Fearless journalist and presenter Jonathan Maitland tackles another controversial subject with the opening of his second stage play, An Audience With Jimmy Savile, at London’s Park Theatre next month.
Maitland scored a critical success with his debut play, Dead Sheep, which saw Margaret Thatcher returned to the house to spar with her friend and confidante Geoffrey Howe.
Now impersonator and actor Alistair McGowan takes on society’s most hated personality, disgraced entertainer and sex abuser Jimmy Savile.
It’s 1991 and a TV show celebrates the life of the recently knighted ‘Most Trusted Man In Britain’. While the great and the good praise him in the studio, a starkly different story unfolds in the shadows…
Directed by Brendan O’Hea the production stars Alistair McGowan, Charlotte Page, Robert Perkins, Graham Seed and Leah Whitaker.
Drawing extensively on material from genuine interviews, transcripts and TV shows, this is the first play to explore the most shocking sex scandal of our time.
Maitland, whose Dead Sheep broke Park Theatre box office records, said: “An Audience with Jimmy Savile is a drama based on real events.
“It uses material from multiple sources including books, transcripts of police interviews, witness statements and several official inquiries. It also uses testimony from face-to-face interviews given to me by survivors of abuse.
“Some scenes involving Jimmy Savile have been created but they use actual and paraphrased quotes from him over a period of 60 years.
“While researching this play I have met and worked with groups such as NAPAC (a leading charity for adults abused in childhood) Phil’s Petition and Slater & Gordon (the Law firm representing more than 160 people who were abused by Jimmy Savile) as well as individual survivors of abuse perpetrated by Savile and others.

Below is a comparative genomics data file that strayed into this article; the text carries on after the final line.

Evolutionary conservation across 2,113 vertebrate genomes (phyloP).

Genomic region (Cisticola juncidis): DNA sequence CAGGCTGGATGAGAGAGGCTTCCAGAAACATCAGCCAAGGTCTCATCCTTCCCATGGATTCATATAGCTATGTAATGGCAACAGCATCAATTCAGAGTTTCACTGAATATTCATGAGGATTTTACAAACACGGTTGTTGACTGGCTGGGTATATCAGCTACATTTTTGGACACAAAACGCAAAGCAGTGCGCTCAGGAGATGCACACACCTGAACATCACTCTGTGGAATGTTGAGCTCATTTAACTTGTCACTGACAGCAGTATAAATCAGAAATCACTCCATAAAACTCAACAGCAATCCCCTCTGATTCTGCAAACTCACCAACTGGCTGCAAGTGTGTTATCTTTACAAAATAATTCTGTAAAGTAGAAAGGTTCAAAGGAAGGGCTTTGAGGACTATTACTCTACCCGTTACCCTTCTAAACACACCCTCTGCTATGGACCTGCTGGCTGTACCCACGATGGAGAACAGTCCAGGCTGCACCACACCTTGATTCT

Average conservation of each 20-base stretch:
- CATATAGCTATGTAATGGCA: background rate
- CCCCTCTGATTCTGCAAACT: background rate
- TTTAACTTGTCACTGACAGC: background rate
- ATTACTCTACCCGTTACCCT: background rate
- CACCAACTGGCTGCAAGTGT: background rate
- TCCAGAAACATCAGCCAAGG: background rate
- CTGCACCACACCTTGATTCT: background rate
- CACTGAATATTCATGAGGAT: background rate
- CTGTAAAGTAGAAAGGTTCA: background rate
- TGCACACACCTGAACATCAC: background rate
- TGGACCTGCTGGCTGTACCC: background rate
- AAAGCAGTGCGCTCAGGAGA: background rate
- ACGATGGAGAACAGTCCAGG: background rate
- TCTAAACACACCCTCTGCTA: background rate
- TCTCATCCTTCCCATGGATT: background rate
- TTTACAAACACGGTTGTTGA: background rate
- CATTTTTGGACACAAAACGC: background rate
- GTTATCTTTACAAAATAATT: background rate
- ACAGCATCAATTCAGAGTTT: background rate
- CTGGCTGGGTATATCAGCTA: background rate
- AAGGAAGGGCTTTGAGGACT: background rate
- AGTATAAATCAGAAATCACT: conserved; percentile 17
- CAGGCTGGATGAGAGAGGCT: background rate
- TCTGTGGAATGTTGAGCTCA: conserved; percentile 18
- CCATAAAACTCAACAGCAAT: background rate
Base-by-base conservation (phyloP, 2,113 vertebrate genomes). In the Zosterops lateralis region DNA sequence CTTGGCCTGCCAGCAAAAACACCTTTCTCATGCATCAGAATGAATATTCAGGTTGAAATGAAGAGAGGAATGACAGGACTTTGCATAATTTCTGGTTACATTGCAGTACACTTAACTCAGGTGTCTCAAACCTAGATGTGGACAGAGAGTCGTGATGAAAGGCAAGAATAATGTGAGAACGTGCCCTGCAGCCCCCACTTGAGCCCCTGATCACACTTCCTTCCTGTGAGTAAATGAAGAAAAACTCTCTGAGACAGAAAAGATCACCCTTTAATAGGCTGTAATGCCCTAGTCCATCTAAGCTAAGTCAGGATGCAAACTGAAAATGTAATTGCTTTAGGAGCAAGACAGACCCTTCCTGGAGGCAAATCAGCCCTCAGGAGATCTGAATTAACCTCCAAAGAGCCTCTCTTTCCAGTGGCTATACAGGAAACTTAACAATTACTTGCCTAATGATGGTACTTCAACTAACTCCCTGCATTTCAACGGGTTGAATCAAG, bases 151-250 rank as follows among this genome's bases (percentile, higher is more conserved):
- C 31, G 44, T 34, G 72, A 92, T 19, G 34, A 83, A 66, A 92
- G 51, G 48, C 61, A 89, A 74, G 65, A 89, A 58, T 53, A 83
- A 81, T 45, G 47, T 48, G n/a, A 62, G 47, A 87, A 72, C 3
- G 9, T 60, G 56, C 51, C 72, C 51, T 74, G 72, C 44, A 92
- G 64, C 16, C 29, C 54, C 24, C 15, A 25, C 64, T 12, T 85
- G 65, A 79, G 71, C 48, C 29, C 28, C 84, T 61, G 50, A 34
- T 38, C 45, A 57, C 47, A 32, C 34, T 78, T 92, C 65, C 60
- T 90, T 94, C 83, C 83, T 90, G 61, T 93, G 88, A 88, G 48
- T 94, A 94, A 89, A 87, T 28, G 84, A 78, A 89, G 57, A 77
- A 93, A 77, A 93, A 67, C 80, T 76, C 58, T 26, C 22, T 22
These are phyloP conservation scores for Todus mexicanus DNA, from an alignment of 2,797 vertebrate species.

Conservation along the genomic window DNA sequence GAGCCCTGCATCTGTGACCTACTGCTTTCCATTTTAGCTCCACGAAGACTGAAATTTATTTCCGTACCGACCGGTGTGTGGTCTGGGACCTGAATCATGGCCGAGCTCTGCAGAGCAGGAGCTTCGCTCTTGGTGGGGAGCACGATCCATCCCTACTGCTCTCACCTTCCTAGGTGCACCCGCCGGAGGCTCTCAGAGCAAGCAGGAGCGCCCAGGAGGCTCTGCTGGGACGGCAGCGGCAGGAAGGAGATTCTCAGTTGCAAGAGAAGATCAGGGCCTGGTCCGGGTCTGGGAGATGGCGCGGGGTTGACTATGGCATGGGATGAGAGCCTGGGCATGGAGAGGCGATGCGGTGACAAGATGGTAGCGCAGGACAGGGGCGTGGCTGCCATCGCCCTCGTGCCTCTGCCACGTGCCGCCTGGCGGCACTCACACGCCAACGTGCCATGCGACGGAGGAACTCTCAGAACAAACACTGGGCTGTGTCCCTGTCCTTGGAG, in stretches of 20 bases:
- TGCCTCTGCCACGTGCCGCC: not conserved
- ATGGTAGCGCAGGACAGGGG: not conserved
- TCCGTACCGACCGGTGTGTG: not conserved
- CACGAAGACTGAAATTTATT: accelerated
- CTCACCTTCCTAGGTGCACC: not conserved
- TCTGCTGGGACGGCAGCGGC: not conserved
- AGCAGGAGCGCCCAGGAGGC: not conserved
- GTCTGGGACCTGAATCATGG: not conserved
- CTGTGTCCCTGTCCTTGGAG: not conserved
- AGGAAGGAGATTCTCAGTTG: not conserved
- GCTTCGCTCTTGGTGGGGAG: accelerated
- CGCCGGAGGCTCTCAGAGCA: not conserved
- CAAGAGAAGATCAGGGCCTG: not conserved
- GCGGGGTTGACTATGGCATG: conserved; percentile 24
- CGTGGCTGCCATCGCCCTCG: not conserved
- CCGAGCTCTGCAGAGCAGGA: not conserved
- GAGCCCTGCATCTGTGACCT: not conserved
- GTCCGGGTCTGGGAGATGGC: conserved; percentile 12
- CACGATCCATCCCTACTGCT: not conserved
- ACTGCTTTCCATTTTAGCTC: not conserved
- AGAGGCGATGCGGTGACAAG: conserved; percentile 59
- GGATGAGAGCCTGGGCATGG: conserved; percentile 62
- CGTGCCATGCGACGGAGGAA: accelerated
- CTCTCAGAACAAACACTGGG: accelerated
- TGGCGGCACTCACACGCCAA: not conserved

“We understand people are appalled by Jimmy Savile but sadly it’s impossible to erase him from history. Far from glorifying his crimes, we are working closely with victim support groups and aiming to tell the story of those survivors who suffered abuse but went unheard.”
A substantial donation from any profit made by the production will be donated to the National Association for People Abused in Childhood.
Pete Saunders, Founder, former Chief Executive and spokesperson for NAPAC said: “An audience with Jimmy Savile is a serious part of the conversation we need to have about abuse.
“By exploring what he got away with we might just be able to identify and stop abusers today. Abuse is an issue that has been swept under the carpet for far too long.
“As uncomfortable as it will be for many people we need to tackle these dreadful social issues and this play is a serious contributor to that process and that conversation”.
Alistair McGowan, who plays Savile, said: “I can well understand the unease people might feel about a play like this. But I think there are some very strong reasons for doing it.
“It’s one of most important stories of the last few years – it has changed attitudes to abuse in terms of policing and prosecution.
“But nothing I have seen yet has collated under one roof, as it were, a convincing answer to the questions everyone asks all the time: ‘How on earth did he get away with it for more than half a century?’ ‘How did he justify his crimes to himself?’ And ‘How did a shameless, abuser pull the wool over the eyes of the BBC, the NHS, the Catholic Church, politicians, royalty and the British police?’
“I think it’s very much in the public interest to try to answer all those questions – and theatre is the most effective way to do that.
“I also, on a personal level, felt ‘duped’ by the man. Most of the people of my age feel weirdly foolish that we were taken in by Jimmy Savile and – while we haven’t suffered one iota of what his victims went through – there are 12 or 15 million of us who used to watch his shows who feel that we’ve had a part ofour childhood tainted forever too.”
An Audience With Jimmy Savile runs at the Park Theatre from June 10-July 11.